Imagine the scene: we’re in a chemistry lab, finishing off an experiment that the class have worked hard over for a couple of lab sessions and have done the required reading and planning and calculating and… A student walks up to a demonstrator or lecturer, thrusts their lab notebook forward and utters the immortal words ‘does this look right to you’, and indicates a value scrawled at the bottom of a page of mostly incomprehensible scribblings.
Let’s be clear, there are occasions when we are looking for a right answer, but in most experiments and in all research, there is simply no such thing. In all cases we care more about the process of obtaining the answer, making the necessary measurements, piecing together basic facts, and drawing reasonable conclusions. Science is not binary – right does not exist as a shiny goal amidst wrongness.
The quest for the right answer gets in the way of some seriously important characteristics for scientists. Creativity is necessary to interpret data, be open to the possibilities of alternative theories and ideas while curiosity is required to devise experiments that might tell us something useful about a particular system but we may not know exactly what that is. And you also need the ability to be critical – your experiment shows a 20% difference in performance between two similar things, is it a genuine effect or is it an experimental artefact. Was the experiment rigorously enough designed to allow you to conclude beyond reasonable doubt that there is a 20% difference? And caution, lets not forget caution. Whether its about not adding water to strong acid, or ensuring that your instrument (on which your results and therefor your self-esteem depends) is adequately calibrated so that you can say that the results are reasonable. Something gives you a really high or really low value – can the instrument actually read that low or that high? Your data look fantastic but you left the samples out on the bench all night – what are the chances that they are still OK? Creativity, curiosity, criticism and caution.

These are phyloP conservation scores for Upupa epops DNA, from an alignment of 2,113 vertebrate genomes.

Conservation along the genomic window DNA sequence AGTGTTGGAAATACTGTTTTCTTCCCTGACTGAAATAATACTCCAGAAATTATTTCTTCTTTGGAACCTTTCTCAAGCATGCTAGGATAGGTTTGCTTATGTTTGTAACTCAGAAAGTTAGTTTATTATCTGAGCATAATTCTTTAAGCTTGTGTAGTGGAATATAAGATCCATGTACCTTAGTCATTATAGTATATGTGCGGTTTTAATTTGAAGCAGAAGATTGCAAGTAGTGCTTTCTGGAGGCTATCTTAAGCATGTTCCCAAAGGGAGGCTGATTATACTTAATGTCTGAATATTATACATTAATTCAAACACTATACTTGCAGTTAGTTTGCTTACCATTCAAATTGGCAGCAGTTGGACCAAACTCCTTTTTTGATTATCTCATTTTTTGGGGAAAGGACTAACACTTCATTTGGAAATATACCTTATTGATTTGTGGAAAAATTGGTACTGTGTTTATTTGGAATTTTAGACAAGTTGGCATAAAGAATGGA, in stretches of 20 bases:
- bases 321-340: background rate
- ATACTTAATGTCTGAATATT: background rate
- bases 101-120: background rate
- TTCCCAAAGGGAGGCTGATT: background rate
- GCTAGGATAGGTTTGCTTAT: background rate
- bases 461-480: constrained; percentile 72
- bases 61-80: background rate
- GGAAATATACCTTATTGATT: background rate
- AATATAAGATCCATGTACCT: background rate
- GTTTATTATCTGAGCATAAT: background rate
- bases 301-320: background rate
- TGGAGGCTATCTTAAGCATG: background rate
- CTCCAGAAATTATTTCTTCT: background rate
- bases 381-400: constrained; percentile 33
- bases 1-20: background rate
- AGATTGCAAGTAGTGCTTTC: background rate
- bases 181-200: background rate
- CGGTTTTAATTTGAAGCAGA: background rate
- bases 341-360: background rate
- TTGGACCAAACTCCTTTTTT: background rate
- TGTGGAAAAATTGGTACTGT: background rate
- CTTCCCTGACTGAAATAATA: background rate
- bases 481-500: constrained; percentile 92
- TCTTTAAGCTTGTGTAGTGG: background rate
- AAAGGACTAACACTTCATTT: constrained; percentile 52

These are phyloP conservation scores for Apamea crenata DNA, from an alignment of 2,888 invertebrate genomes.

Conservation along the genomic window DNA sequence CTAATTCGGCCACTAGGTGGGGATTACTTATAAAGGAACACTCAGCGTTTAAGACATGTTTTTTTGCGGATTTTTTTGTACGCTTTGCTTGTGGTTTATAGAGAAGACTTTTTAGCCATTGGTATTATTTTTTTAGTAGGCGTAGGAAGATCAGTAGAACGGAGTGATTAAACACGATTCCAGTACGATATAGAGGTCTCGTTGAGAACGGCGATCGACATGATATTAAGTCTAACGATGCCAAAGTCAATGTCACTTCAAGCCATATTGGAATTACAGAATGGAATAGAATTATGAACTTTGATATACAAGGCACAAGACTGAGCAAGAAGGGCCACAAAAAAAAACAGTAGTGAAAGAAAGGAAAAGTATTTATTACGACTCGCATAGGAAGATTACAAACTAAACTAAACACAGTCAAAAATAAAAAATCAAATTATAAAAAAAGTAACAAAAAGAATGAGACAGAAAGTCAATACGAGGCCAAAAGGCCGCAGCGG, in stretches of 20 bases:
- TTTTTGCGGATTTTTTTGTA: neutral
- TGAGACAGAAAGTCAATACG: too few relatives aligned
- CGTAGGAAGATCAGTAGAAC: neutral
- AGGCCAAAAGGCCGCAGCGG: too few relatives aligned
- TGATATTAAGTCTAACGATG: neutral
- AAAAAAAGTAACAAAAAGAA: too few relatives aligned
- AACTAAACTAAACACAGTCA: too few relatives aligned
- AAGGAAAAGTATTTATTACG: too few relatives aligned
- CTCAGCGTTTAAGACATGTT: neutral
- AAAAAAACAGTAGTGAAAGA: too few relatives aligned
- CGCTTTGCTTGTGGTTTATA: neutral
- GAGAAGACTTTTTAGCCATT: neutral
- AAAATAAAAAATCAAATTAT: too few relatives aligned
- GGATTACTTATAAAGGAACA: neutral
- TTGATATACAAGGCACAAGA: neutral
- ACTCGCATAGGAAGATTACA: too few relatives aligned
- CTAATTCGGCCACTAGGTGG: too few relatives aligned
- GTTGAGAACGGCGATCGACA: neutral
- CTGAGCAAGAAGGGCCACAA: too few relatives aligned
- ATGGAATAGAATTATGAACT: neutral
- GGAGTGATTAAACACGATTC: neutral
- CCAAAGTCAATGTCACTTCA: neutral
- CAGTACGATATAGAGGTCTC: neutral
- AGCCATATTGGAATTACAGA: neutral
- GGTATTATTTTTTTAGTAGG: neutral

Unfortunately exams create an artificial sense of right-ness (I’m throwing caution to the wind to make up words now!). In an exam the correct answer gets full marks, right? Not necessarily. If you have a well written exam question that is sufficiently challenging the best answer may get full marks, the answer that demonstrates sufficient mastery of the material scores highly, not just the best memorisation of the material. Ultimately scientists have to think for themselves, and this means evaluating their experimental results, pushing learning beyond simply memorising facts to regurgitate on cue, and that’s hard. Yes it’s easier to just shove your lab notebook in front of someone else and ask them to think for you, but seriously, you gain nothing from that process and if you’re paying tuition fees, you’re wasting them by doing it.